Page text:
How to have an eco-friendly wedding
Share this article!
? Read time: 2 min.
It seems that there’s more to this generation than selfies. According to a poll commissioned by the Clinton Global Initiative and Microsoft in 2014, millennials are 76% more likely than their parents to be aware of environmental issues. Interestingly though, in the same study, only a little more than half of them feel empowered to positively impact the environment and close to 60% think they’ll actually make things worse.
And this is where Greener Weddings comes in. Millennial or not, engaged or simply looking for greener ways to live, we will help you transform your eco-consciousness to action, particularly in the billion-dollar wedding industry that is all too commonly known for its excess and waste. We’ll walk you through the different eco-friendly wedding options available, and perhaps, discover new ones in the process, too. Harnessing the power of the internet and the community, we hope to be your traveling companions as you chart your own green wedding route.
To start off, as in every endeavor, let us know our whys.
Anyone who has attended a wedding can say hosting one is no walk in the park, especially on the pockets. Recent statistics show that American couples spend an average of $35,329 on a traditional wedding; Australian partners, $29,645; and UK newlyweds, £36,127. To say that weddings are a billion-dollar industry might actually be an understatement, considering millions of couples tie the knot every year.
According to a conducted by ASIC’s MoneySmart in 2013, people go through various lengths just to afford the kind of wedding this billion-dollar industry is trying to sell. Some people borrow money, use their savings, ask their parents to pay, sell their car, or put their social life on hold; a considerable number even delay plans of buying a home, having a baby, or having the wedding itself; and a few even choose not to marry at all. While making sacrifices are inevitable and simply part of adulting, many are quite unnecessary if you look at the wedding celebration in the bigger scheme of things. As we walk each other in this path, we may have to ask ourselves constantly this question: “What are the trade-offs? And are they really necessary?”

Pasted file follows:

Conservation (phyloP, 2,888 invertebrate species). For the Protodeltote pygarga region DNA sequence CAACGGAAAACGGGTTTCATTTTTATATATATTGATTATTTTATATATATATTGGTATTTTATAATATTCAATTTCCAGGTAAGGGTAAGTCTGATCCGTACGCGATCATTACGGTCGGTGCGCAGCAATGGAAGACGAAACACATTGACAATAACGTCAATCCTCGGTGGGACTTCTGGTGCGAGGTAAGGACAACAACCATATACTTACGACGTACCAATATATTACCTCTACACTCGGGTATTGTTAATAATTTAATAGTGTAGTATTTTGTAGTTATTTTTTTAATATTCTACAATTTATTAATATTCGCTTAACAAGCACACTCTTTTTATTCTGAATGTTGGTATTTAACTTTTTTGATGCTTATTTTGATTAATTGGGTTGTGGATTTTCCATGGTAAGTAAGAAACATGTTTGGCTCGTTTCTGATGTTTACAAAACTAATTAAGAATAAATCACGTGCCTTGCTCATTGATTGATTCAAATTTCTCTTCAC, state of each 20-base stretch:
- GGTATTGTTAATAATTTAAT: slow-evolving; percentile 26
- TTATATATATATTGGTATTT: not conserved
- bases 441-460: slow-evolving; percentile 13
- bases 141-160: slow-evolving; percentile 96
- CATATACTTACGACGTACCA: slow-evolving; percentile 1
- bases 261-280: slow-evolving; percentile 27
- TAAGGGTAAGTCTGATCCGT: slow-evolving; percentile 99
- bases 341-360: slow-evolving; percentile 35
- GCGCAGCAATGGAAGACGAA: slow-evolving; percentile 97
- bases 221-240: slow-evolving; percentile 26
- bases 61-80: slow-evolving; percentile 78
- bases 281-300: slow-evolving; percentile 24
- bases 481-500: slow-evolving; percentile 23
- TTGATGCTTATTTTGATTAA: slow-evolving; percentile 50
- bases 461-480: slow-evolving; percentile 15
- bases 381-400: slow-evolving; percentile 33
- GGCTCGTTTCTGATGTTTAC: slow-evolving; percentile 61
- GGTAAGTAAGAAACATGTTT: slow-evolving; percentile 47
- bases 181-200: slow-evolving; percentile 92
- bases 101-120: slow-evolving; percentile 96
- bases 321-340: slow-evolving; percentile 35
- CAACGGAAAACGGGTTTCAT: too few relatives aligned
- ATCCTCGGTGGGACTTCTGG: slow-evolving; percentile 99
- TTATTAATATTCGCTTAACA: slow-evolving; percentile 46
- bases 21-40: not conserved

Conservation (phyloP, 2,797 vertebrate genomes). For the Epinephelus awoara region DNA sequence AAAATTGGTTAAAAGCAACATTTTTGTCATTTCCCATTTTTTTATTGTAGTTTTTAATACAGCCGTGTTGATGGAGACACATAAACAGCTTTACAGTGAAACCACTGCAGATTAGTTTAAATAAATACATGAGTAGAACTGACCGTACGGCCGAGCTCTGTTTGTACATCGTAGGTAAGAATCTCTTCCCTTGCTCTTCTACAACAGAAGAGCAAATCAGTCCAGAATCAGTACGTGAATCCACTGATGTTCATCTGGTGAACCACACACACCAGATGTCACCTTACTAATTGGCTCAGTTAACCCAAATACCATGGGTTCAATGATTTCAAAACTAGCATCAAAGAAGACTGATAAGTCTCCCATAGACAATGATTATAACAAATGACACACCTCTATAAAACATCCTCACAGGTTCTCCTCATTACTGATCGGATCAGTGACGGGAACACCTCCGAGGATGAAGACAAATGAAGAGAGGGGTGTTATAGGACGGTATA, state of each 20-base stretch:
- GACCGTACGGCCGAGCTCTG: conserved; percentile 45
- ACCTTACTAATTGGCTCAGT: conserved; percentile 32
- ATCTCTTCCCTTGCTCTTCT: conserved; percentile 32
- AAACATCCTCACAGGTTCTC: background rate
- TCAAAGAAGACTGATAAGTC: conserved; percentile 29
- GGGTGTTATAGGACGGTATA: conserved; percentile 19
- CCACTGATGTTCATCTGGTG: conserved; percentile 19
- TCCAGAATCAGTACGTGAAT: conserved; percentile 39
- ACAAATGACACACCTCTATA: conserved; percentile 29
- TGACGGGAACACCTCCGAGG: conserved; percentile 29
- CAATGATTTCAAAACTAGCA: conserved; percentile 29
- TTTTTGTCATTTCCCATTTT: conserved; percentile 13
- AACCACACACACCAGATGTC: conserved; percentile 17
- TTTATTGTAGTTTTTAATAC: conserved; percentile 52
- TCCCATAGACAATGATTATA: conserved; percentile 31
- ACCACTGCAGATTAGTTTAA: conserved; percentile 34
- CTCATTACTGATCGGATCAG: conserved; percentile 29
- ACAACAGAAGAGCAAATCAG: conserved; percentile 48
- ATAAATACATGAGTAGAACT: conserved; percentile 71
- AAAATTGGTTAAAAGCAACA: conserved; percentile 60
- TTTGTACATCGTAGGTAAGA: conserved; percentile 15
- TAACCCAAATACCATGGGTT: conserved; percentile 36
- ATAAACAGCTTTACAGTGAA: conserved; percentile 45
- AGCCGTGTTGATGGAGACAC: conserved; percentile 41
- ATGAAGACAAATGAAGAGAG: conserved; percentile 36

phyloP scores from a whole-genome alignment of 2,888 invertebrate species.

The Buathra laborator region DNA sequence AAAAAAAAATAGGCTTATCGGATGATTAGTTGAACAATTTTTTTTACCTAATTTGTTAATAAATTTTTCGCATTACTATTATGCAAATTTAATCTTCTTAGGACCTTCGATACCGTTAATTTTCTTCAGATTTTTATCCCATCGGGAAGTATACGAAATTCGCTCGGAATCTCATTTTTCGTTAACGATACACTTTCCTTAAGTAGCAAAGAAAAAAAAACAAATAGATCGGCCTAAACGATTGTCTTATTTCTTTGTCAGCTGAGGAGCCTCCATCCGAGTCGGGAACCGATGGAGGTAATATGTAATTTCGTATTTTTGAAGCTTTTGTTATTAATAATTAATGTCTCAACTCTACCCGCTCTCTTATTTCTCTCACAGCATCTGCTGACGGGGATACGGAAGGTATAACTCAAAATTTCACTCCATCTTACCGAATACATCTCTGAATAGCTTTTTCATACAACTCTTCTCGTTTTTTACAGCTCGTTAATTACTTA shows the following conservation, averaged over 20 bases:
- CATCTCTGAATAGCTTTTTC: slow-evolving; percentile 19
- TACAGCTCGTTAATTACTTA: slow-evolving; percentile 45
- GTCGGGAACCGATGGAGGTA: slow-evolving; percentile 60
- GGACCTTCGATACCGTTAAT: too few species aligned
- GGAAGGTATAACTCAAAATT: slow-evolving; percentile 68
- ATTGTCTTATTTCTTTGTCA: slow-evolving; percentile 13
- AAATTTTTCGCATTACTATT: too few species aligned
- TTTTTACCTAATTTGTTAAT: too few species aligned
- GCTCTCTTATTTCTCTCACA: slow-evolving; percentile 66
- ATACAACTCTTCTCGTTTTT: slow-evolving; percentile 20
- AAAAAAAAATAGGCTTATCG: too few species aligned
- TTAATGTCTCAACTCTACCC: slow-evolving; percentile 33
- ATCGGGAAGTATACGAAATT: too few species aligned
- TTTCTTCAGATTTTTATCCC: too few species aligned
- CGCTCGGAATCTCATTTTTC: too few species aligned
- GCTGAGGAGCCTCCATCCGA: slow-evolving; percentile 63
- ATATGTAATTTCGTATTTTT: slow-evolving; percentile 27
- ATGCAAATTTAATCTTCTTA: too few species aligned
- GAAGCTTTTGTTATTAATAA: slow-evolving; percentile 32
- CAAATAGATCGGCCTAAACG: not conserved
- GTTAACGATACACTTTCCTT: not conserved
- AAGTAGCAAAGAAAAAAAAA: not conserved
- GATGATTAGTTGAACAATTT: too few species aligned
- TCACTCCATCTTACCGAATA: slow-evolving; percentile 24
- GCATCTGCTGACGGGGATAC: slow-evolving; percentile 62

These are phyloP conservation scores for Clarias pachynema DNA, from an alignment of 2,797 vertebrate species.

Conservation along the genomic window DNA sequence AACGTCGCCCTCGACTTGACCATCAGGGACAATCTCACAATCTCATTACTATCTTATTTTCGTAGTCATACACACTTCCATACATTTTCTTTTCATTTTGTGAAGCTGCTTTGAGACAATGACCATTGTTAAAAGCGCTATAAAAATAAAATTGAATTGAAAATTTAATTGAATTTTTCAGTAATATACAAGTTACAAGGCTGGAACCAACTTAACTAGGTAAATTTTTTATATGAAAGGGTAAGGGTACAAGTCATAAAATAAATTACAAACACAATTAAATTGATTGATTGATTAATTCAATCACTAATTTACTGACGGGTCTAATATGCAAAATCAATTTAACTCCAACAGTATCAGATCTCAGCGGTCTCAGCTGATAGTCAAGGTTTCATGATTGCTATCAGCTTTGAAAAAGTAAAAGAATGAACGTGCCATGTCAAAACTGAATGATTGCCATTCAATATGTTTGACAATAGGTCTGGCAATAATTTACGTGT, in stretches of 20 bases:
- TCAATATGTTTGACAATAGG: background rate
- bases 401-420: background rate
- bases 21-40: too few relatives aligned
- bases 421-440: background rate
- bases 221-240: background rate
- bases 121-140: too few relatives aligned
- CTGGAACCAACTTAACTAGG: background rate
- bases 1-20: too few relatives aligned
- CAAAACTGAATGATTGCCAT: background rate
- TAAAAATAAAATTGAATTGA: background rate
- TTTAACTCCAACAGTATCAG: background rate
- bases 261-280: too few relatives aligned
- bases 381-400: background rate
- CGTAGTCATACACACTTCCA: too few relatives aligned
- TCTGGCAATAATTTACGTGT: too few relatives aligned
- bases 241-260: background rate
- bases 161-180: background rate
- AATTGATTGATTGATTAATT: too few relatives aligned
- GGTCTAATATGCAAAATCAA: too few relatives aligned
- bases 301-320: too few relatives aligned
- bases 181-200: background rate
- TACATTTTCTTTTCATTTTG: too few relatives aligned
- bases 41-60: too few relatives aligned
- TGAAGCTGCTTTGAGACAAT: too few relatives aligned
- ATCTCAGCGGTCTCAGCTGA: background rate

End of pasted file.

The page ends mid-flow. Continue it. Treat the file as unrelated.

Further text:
Now the main reason for our being…Translated to human activity, those tens of thousands of dollars spent translate to transport, manufacturing procedures, and trash—lots of it, from invitations and decorations, to flowers and food. It is estimated that an average American wedding produces 400 lbs. of garbage and 63 tons of CO2 emissions. And imagine, how much carbon footprint the wedding industry leaves, considering around 6,500 couples get married everyday—that’s in the US alone.
So again, “How much really for a lovely, meaningful, and decent wedding? And why?”
Environment & Social Responsibility
Together, we will explore eco-friendly vendors for sustainable wedding dresses, invites, flowers, rings, decors, and even confetti; share practical eco-wedding ideas, applying the 3Rs (reduce, reuse, and recycle); and discover how meaningful, lovely, and sustainable weddings are possible without sacrificing authenticity (if not, even end up with a more authentic one). We will also touch Fair Trade, which traces back everything we consume to those who make them, as well as how they are treated and compensated. This can be a third why to our what.
To those who are afraid to tread this path, find comfort in the fact that while the eco-friendly route may not be a well-travelled road, it is not new either. Many a green bride has gone before you, survived, and lived to tell a beautiful (and ethical) tale. With information at your fingertips, we assure you that you are bound to find something that suits your taste, budget, and priorities. And while you may have to sacrifice some conveniences, you might surprise yourself of how much fun, connecting, and rewarding this journey can be.
And to those who have decided to take this path long before the creation of Greener Weddings, feel free to read up, share information, and encourage others to rethink their choices. We may not always get it right, if anything, we are here to show new perspectives and learn as well. After all, as Ram Dass said, “We are all walking each other home.”
Share this article!